A harrowing memoir of one woman’s struggle to cope with sexual abuse and depression while living in—and eventually leaving—the Jehovah’s Witnesses.
Born in England, Hayworth’s mother became a Jehovah’s Witness to cope with her own mother’s death as well as the upheaval of moving her young family to Australia. When first-time author Hayworth arrived in Australia, she and her brother were sexually abused by their paternal grandfather. Then, when the family moved to New Zealand, Hayworth was raped by a stranger on a tennis court and later molested by a much older man. Hayworth was split apart trying to cope with this trauma within the repressive environment of the Jehovah’s Witnesses, where reporting problems to the outside world was forbidden. Not only did she engage in self-harm, she created and began to rely on an internal reality with an “Inside Mum” who unconditionally loved and protected Hayworth’s “inside me.” She was thrilled to get married, even though her husband was 14 years her senior and she had only known him for a matter of weeks. Hayworth’s husband kept secrets—sexual, familial and financial—from her, and their first son had serious mental health and developmental issues. After two of Hayworth’s children were abused, Hayworth’s husband “opposed my taking the children to the police and counseling and [was] totally unsupportive.” Hayworth eventually disassociated herself from her faith, which cut her off from her entire way of life, including her mother. She struggled to provide for her children and work through custody issues with her now-ex-husband while going to school. More broadly, she mourned the “measure of security that disappeared” from her life when she was disassociated (aka “disfellowshipped”). With time, hard work and therapy, Hayworth eventually forgave herself for the past and turned to face her future. Her intimate look at life as a Jehovah’s Witness will be illuminating for those unfamiliar with the faith, and she expertly uses examples from her life to illustrate the danger posed by a religion that preaches “[t]he only place to stay safe was within Jehovah God’s organisation, and the only way to stay safe was to adhere strictly to its laws.” Hayworth occasionally goes into too much depth when discussing particular episodes in her life, and she devotes an entire chapter to discussing the plight of an asylum-seeker from Africa—a chapter only tenuously linked to Hayworth’s struggle with her faith. Cutting it, along with other tangential or overly detailed material, would make Hayworth’s story more powerful.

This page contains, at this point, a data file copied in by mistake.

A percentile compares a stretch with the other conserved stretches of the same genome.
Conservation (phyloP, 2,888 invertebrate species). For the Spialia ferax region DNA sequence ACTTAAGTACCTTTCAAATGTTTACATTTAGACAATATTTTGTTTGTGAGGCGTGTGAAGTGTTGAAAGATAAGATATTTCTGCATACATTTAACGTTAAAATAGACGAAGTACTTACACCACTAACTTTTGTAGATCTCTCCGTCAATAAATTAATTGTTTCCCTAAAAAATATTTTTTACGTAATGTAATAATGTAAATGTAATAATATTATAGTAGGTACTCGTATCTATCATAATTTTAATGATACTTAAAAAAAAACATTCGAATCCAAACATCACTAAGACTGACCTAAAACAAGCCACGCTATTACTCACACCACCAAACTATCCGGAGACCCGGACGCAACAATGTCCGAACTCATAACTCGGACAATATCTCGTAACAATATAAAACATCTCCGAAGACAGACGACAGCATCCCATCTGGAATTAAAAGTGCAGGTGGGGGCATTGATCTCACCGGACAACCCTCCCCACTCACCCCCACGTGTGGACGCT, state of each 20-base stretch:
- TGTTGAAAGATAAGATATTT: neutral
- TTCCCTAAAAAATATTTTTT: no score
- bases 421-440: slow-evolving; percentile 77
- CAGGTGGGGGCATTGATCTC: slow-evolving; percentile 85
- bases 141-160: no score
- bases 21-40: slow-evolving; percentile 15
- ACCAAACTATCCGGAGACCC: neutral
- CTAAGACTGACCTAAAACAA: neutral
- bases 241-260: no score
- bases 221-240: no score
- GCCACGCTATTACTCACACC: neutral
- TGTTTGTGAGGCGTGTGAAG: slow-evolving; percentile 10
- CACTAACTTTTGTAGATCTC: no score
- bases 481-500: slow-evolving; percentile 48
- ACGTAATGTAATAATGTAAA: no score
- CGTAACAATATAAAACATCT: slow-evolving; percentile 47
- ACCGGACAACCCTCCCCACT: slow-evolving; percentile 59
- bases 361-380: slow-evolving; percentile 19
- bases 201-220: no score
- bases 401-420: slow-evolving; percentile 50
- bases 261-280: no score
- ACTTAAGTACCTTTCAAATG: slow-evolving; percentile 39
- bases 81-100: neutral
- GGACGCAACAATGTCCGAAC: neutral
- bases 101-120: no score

A blistering, if somewhat rambling, memoir that depicts the Jehovah’s Witnesses as desperate to maintain a united front, even at the expense of the faith’s women and children.